Take, for example, Turkish designer Hussein Chalayan, a fellow exhibitor at the Royal Academy’s Aware, who is known for his innovative fashion, having experimented with animatronic dresses previously. His “‘Son’ of Sonzai Suru”, an installation commissioned for Aware, features a dress based on Bunraku, a traditional Japanese form of puppetry.

Storey sees the fusion of fashion and science as serving to expose science to more worldly thinking outside the lab, while at the same time allowing fashion to stop relying on “periods of history” and look forward instead. Hence her attempts to encourage students from the London College of Fashion to work alongside chemistry students from the University of Sheffield with an open brief to “see what happens”.

Such thinking elsewhere has already led to EcoCradle, the brainchild of a young American called Eben Bayer who came up with the notion of growing packaging from mushroom roots as an eco-alternative to synthetic foams (once EcoCradle has done its job, it rots away), piquing the interest of the luxury industry.

“Fashion is a superb communicator,” says Storey. “This marriage of fashion and science has potential to do more for each discipline than either could achieve alone.”

Red lace, Joan of Arc – and security guards as interactive art

The first thing you see on entering the Royal Academy of Arts’ new exhibition, Aware: Art Fashion Identity, is a security guard wearing a navy blue suit, writes Alex Coles. So far, so normal – except he is also wearing a cumbersome harness with an assortment of odd objects dangling from it, including a teddy bear and a first aid kit. It turns out he isn’t just a guard; he’s also part of a work by the artist Lucy Orta.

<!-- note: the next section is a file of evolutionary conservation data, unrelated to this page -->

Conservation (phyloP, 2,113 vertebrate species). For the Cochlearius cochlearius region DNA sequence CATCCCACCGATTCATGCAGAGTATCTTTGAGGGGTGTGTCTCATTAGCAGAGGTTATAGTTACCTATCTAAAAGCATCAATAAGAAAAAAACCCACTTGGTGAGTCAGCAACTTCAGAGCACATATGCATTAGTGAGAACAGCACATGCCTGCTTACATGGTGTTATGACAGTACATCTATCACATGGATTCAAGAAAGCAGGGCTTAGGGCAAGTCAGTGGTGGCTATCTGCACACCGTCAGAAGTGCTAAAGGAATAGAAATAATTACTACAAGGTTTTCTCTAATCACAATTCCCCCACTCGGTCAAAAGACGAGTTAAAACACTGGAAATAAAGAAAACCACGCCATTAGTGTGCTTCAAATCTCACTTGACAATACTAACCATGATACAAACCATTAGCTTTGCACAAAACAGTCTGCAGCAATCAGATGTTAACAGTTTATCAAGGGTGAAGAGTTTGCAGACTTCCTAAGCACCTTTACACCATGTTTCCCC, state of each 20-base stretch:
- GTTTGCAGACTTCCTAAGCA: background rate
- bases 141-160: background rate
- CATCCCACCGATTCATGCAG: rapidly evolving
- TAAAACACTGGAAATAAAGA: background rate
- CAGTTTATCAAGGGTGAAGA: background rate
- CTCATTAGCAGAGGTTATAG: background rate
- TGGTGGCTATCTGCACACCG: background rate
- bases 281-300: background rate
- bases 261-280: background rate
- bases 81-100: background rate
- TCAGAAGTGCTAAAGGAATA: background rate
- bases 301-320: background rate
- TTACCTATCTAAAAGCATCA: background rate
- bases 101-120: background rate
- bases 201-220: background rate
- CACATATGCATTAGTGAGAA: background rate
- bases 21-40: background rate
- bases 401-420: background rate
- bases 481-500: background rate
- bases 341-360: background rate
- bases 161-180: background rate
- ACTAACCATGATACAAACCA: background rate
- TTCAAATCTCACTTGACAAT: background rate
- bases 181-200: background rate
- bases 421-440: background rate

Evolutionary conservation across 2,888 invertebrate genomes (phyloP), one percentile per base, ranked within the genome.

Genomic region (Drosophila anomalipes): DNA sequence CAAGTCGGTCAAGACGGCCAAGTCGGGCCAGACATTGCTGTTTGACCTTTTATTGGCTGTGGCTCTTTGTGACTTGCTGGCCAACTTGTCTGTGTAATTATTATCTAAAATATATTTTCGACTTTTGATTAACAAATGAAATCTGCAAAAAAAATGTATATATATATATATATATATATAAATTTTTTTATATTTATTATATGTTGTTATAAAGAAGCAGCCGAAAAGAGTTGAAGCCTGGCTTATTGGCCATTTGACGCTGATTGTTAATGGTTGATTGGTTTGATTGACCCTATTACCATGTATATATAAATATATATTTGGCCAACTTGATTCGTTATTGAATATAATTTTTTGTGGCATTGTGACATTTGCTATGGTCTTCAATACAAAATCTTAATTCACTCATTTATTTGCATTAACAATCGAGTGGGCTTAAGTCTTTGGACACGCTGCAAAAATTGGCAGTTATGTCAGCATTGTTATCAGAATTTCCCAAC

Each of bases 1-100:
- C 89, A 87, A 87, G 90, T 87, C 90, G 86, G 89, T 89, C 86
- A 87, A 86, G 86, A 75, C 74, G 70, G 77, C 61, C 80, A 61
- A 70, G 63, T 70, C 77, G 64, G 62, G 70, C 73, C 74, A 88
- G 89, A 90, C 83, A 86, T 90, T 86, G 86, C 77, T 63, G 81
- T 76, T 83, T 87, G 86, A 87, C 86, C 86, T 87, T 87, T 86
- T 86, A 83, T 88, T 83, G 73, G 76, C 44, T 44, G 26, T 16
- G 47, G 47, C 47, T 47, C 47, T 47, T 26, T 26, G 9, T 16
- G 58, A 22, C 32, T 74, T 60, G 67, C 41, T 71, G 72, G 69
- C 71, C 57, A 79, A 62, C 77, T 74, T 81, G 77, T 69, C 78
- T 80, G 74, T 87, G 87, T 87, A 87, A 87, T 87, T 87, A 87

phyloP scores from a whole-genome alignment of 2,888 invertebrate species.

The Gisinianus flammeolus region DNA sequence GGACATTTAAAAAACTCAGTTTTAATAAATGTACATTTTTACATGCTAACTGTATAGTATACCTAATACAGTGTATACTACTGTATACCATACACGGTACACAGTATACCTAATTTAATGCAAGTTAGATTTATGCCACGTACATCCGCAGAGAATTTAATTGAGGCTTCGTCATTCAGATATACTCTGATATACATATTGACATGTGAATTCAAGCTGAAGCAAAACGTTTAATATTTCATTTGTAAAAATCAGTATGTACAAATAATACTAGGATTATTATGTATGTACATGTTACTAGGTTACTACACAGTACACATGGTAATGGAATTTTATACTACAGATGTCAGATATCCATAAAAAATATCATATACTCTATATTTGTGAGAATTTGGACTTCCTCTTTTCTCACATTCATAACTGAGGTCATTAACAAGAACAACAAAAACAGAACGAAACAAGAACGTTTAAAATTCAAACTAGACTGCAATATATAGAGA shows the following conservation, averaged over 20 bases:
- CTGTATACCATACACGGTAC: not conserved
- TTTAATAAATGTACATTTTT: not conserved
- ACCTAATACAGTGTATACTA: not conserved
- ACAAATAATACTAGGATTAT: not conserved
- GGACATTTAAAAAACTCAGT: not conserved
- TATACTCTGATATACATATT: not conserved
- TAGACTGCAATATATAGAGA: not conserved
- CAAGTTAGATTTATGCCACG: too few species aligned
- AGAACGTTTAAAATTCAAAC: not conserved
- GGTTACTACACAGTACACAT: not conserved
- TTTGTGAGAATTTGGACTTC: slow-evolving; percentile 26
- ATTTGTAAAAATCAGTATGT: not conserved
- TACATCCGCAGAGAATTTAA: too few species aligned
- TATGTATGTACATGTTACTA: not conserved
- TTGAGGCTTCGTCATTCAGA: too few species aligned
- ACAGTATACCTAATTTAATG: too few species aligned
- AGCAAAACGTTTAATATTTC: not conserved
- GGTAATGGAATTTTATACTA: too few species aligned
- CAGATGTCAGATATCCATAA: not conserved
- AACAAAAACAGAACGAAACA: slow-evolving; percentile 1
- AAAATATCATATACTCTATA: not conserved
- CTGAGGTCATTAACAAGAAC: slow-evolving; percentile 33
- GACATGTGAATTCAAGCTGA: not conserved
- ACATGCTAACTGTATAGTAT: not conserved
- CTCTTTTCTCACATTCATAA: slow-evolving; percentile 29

Known for interactive, performance-based pieces that bridge art and fashion, Orta says that the eight harnesses included in the exhibition are “kits containing various objects that symbolise different states of emergency”, including “shortages of food and water or even loss of love and affection.” They are communication tools, she explains, “to trigger discussion with the public”.

Orta, professor of art, fashion and the environment at London College of Fashion, is also one of the show’s curators, and her desire to reveal the complex stories that fashion can tell about people and communities drives the exhibition.

An assortment of equally playful, thoughtful works by other contemporary artists is sprinkled around the galleries, including a series of costumes exploring national identity by Alicia Framis; a video by Gillian Wearing, featuring 26 people who attempt to remain straight-faced and motionless while dressed in police uniforms; and a newly-commissioned mural by British-Nigerian artist Yinka Shonibare, based on 19th-century children’s dress designs.

Contrasting with these pieces are more politically didactic works by Rosemarie Trockel, Cindy Sherman and Yoko Ono – the latter represented by a film of her 1965 performance in Tokyo when audience members were invited to cut her clothes off to reveal her naked torso, thus transforming the passive viewer into active participant.

But artists who manipulate the language of fashion and costume make up only half of Aware. The other half is comprised of catwalk pieces such as an exquisite red lace dress by Alexander McQueen, inspired by the story of Joan of Arc; a photographic installation of clothes treated with bacteria and left to erode by Martin Margiela; and costumes constructed from plywood by Yohji Yamamoto. The point was to “test out more edgy ideas that perhaps wouldn’t usually comfortably fit within the Royal Academy’s remit,” says Kathleen Soriano, director of exhibitions at the Royal Academy of Arts.

Indeed, Orta’s harnesses are among the most effective pieces in Aware, as it is clear the guards revel in the opportunity: they no longer just keep watch, but become a part of what they see.

‘Aware: Art, Fashion, Identity’ at the Royal Academy of Arts, London, until January 30.